Not everyone agrees with this assessment. Research from the Federal Highway Administration has found that narrow roads decrease the likelihood of crashes and improve pedestrian safety. 

“Traffic tends to move slower on smaller, more active streets,” Boyer said. “When you start making really wide roads, you get people feeling like they’re on a highway, and they drive fast regardless of what the speed limit says.”

Overhead image of a road with at least six lanes of traffic and a median in the middle broken up at intersections. There’s also a landscape buffer, cycle track, sidewalk and green areas labeled “excess property.”
MDOT’s preferred design would have between six and nine lanes for most of its length. Image credit: Michigan Department of Transportation

Who likes the new design, and who doesn’t

“I think that the current plans could use some improvements,” said Katy Trudeau, president of the Eastern Market Partnership. 

Trudeau said business owners in the adjacent district are worried about several features of the project, including the lack of on-street parking and the width of the road.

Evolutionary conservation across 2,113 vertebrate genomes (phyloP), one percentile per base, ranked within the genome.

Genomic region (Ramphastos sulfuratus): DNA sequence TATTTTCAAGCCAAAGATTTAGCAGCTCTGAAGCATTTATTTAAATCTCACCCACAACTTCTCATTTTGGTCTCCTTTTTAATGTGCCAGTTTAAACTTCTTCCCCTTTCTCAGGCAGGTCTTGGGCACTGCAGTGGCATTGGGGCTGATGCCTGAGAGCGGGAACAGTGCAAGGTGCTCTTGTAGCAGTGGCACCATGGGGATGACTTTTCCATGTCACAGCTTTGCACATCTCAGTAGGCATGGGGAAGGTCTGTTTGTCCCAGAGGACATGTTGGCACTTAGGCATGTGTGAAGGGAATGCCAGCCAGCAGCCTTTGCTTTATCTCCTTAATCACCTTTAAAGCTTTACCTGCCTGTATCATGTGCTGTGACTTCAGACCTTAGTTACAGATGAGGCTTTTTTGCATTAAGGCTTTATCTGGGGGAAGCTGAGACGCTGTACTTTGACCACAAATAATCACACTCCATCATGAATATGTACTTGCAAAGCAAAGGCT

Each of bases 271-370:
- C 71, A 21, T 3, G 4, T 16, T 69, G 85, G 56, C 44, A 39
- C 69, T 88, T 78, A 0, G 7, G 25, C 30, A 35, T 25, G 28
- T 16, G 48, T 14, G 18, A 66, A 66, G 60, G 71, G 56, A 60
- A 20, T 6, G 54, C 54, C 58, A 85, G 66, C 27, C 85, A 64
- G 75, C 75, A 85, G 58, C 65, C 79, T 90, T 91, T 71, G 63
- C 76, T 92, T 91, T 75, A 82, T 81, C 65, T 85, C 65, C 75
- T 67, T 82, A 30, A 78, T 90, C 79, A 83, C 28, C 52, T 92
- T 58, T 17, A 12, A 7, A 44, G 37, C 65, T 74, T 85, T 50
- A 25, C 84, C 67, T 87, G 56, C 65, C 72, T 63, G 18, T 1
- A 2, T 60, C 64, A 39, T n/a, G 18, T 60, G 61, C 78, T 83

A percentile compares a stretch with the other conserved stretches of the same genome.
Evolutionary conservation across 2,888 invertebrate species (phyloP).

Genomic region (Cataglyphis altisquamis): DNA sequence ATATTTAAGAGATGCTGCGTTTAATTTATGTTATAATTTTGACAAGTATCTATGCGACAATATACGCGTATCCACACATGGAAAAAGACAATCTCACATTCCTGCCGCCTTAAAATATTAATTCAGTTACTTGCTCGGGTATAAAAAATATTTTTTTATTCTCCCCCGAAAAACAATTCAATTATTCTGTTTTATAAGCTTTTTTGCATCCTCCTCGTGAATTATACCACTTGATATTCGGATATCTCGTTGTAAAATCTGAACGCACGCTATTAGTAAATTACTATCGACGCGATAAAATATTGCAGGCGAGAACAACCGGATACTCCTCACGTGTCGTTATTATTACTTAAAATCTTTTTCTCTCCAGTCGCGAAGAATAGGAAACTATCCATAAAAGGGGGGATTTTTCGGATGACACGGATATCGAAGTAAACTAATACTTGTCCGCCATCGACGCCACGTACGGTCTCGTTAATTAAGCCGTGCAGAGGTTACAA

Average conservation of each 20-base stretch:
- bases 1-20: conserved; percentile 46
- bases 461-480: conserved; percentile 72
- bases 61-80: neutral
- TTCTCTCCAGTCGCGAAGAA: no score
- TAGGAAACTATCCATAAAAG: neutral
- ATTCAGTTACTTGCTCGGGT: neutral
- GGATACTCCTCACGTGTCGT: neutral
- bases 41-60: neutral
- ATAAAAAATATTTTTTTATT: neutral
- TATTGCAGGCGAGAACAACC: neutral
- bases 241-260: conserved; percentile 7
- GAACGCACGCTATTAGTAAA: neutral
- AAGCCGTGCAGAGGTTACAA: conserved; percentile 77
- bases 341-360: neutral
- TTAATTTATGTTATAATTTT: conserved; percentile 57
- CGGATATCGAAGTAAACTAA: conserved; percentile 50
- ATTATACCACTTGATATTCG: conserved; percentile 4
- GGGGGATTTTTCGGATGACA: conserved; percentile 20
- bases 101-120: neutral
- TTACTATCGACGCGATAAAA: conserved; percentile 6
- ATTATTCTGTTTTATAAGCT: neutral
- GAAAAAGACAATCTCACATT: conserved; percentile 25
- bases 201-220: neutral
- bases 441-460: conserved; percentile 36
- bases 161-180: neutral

“Overall, the project represents an opportunity for us, but we feel like it’s awfully wide and have asked that the width be reevaluated,” she said.

Other area development organizations are keeping their opinions about the project to themselves. Greektown Neighborhood Partnership declined to comment, and the Downtown Detroit Partnership did not respond to a request for comment. 

A handful of downtown companies with employees that use I-375 to commute to work are some of the only stakeholders that have backed the current design. Bedrock Detroit and Blue Cross Blue Shield of Michigan (BCBSM) submitted statements to MDOT supporting the project during an environmental assessment. 

“It would be disingenuous for us to build a freeway over the previous freeway and call it reparative because we put up a historical marker.”

Anika Goss, CEO of Detroit Future City

But even Bedrock CEO Kofi Bonner wrote in his comments that, “We believe MDOT should reduce the number of travel lanes.”

Representatives for Bedrock, BCBSM, General Motors Co. and Ford Field either did not respond when asked about the project or declined to comment. 

Antoine Bryant, director of the city’s Planning and Development Department, said the city is “really excited” about the project and the opportunity it presents. At the same time, he’s hoping that the updated traffic numbers demonstrate to MDOT that it should reduce the number of lanes. 

“There has been a definitive shift in how many people use I-375 on a regular basis,” Bryant said. “(MDOT is) going to revisit their numbers, and I do feel that there may be an opportunity for us to adjust the lane width.”